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SAVED FROM THE WRECK.
ABWKET-FACED woman find n
Bweet-fuceil child are waudorhiK
among the shipping docks of the grcnt
city. The woman Is plninly drewtctl,but
evidently In her best nttlre, and there Is
n touch of gentility In her finery, In the
reul luce collar, rcllo of better dnyd per
Imps, the pearl ear-rings nnd tho neat
gloves. The child Is neatly dressed too,
and as she clasps the woman's hand
looks love at her guardian. But the wo
man's face Is not at Its best now there
is an anguished expression upon It., a
careworn look, and a. faint wrinkle upon
the pale forehead that ages her and les
sens the charm of her features.
Hho Is Inquiring of the dock men, of
the stevedores,nnd of loungers about the
wharves, whether the brig "Good Luck"
has come In. She always receives the
same reply to her eager question, and
that reply Is that the brig " Good Luck"
has not come In ; but that this same
brig " Good Luck" has been loBt n
month ago, dashed on a Ico shore and
ground to pieces by the sea, and will
never come In never nevermore.
If they told her, she wouldn't believe
them, for this woman nnd herchlldhnve
supreme faith feel as sure as God rules
that the brig "Good Luck" will come
In, nnd come In soon, with cargo and
crew, though they hnve been asking the
same question, and praying the same
prayer for many and many a day.
Then she goes across the street and
winds her way among the bales and
boxes and passing carts, and through all
the hubbub and bustle of the wharf, and
climbs a flight of stairs to where the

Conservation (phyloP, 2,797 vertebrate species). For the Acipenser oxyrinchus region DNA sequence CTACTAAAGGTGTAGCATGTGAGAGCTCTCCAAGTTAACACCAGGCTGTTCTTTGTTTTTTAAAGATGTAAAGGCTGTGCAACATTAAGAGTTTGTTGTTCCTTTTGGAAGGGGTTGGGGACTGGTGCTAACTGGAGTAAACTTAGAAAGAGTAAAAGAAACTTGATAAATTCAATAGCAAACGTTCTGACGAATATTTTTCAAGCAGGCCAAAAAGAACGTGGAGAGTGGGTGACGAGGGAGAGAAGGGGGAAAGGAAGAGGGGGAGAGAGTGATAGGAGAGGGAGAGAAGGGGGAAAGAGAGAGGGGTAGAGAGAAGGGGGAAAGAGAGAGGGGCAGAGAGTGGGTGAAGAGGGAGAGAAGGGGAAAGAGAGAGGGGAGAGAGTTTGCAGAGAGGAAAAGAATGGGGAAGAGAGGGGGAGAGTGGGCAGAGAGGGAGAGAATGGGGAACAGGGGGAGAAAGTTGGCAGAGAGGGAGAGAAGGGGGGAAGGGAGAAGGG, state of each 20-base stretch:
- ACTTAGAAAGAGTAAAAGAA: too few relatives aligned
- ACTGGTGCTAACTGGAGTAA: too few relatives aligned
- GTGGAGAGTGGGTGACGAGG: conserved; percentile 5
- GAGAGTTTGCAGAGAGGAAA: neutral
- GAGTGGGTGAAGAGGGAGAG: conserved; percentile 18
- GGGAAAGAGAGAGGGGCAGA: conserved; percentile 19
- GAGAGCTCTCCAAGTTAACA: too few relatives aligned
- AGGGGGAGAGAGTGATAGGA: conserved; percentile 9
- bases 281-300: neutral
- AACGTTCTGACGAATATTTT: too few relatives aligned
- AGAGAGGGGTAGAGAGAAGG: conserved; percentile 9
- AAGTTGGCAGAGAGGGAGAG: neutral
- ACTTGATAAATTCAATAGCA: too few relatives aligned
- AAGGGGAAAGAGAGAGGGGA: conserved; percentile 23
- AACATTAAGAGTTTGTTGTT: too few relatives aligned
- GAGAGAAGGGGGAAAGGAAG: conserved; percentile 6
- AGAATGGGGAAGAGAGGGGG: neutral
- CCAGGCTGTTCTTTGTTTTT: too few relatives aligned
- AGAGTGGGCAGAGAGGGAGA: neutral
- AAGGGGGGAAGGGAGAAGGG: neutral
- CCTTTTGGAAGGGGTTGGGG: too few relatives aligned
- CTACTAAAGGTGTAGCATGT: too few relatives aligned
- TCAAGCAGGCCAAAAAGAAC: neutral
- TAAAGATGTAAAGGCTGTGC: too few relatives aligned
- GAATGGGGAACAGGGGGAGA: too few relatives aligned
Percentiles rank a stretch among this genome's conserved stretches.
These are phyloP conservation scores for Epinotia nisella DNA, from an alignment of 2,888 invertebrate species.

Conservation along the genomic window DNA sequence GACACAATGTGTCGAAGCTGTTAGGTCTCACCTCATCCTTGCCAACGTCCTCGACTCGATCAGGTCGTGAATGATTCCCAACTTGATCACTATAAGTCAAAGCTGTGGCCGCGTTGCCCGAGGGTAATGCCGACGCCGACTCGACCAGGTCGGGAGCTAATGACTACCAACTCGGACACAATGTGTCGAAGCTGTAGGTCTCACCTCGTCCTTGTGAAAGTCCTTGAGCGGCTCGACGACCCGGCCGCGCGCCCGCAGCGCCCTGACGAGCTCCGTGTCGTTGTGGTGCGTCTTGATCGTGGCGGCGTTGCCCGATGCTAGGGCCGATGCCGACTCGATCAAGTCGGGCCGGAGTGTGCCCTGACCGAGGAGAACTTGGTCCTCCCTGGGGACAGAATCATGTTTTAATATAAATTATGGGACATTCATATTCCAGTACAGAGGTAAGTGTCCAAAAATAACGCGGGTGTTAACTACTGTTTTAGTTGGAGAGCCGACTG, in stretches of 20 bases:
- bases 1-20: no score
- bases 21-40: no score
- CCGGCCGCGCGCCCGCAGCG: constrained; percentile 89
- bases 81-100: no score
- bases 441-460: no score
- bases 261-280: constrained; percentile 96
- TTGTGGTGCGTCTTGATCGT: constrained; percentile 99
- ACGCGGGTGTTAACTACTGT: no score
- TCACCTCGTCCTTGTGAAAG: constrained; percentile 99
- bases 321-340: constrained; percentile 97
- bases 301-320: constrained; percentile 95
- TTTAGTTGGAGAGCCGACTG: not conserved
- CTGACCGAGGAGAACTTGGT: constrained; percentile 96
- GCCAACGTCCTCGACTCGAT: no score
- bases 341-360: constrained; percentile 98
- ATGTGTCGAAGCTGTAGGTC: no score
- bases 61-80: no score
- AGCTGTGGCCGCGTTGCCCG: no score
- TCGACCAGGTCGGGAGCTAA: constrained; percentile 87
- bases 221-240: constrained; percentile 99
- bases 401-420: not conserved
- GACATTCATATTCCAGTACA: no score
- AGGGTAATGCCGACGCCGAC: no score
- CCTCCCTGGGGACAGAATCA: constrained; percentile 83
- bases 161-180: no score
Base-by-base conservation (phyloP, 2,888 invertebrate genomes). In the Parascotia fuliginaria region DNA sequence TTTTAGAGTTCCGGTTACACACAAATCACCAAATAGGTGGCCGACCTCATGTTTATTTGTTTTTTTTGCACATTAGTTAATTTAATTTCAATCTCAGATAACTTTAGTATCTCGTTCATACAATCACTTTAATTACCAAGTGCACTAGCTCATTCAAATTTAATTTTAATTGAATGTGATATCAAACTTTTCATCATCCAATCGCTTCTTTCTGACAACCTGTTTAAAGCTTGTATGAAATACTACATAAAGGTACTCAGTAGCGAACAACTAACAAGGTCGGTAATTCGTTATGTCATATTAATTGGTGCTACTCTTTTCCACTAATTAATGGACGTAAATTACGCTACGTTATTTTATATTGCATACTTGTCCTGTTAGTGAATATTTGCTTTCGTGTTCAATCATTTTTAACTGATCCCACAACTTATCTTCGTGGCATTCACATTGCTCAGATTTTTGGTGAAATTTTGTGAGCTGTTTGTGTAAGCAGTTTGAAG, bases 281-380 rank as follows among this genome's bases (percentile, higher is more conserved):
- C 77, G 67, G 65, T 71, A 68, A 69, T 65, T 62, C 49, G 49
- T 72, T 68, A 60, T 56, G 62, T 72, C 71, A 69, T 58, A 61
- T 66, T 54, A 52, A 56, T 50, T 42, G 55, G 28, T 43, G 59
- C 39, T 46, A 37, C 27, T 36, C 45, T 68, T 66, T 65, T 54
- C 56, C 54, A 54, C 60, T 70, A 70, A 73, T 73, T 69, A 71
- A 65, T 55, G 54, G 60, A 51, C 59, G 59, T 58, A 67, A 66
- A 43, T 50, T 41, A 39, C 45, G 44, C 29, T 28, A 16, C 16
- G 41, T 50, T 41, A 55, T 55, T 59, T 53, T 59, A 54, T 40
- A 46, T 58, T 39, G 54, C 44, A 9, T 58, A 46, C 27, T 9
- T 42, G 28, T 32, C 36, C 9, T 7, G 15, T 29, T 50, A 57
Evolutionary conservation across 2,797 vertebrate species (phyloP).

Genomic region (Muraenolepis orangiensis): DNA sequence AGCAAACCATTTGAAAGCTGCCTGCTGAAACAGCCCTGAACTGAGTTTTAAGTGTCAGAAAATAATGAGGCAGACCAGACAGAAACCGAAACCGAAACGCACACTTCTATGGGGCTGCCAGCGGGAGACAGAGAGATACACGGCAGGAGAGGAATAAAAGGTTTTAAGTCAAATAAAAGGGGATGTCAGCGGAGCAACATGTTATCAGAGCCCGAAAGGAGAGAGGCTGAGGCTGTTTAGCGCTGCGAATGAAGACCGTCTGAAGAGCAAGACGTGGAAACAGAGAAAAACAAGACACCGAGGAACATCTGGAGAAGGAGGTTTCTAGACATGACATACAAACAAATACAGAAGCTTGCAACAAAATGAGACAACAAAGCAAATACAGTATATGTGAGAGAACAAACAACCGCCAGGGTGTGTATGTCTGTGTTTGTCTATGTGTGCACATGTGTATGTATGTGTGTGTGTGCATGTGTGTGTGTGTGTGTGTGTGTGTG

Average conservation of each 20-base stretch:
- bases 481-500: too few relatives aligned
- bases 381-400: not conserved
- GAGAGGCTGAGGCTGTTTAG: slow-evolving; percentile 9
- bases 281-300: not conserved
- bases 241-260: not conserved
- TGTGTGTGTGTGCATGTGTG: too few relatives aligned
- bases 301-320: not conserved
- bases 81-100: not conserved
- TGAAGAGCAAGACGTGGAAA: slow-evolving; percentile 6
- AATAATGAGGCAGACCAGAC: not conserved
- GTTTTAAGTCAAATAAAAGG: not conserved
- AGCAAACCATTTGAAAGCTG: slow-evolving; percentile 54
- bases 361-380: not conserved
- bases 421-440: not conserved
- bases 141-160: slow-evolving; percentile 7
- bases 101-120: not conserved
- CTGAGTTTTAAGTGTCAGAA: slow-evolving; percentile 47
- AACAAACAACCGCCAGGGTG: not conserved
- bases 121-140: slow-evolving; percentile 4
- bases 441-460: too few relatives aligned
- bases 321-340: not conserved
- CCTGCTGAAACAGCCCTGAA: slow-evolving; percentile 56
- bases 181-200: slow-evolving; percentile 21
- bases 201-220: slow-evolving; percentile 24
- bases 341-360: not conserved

brig's owners have their ofllees. They
are used to seeing her. They smiio sadly
when sho enters with the child, and
look significantly nt one another ns
much as to say, "poor thing 1 she's mad.
No wonder, no wonder I"
Mad 1 Yes, she Is as mad with " hope
deferred," with anxiety to meet her hus
band, Caleb Belter, master of the brig
"Good Luck" to meet the master of
the brig, her husband and the father of
this child. God of Heaven, why does he
stay away from her so long '
" Is the 'Good Luck' in yet V" she asks
of . a clerk.
" Not yet, nm'ani."
"She's expected, of course, to-day V"
" There's a vessel coming in now. I
see the tall masts. Look ! look 1" point
ing out of the olllce window to the river
front. "Maybe that's it 1 Ellle, deur,
look 1 there's futher's vessel, with father
on board I"
The child clasps her little hands at the
" Sorry to say that ain't It, ma'am,"
says the clerk relaxing into his calcula
tions, and paying no more attention to
She stares out of the window at the
approaching vessel drawn by a tug, and
then with a blank look upon her face
and a moan that Is so heart-rending
" No,Ellle, no ! That Is not the ' Good
Luck.' I see the figurehead ; the flgure-
head of the ' Good Luck' is an nngel a
white and gold angel. No! no! that
But pnpa will come home soon,won't
he, mamma V" whispers the child.
Yes, yes, yes ! To-day, my darling,
Old Mr. Tawinun, who is the head of
the establishment here, now comes from
behind his desk and approaching the
woman, says in a kindly tone :
" Mrs. Belter, sit down ; make your
self comfortable as you cnu in a dingy
office like this. Here, little one, come
here; give me a kiss. A bright, pretly
little dear, Mrs. Selter,"
" She looks pale," said the mother.
" She is tired she has been walking
" Mamma, I don't mind walking to
find father. I am not tired."
The old gentleman sits down and lifts
the little girl on his knee and kisses her.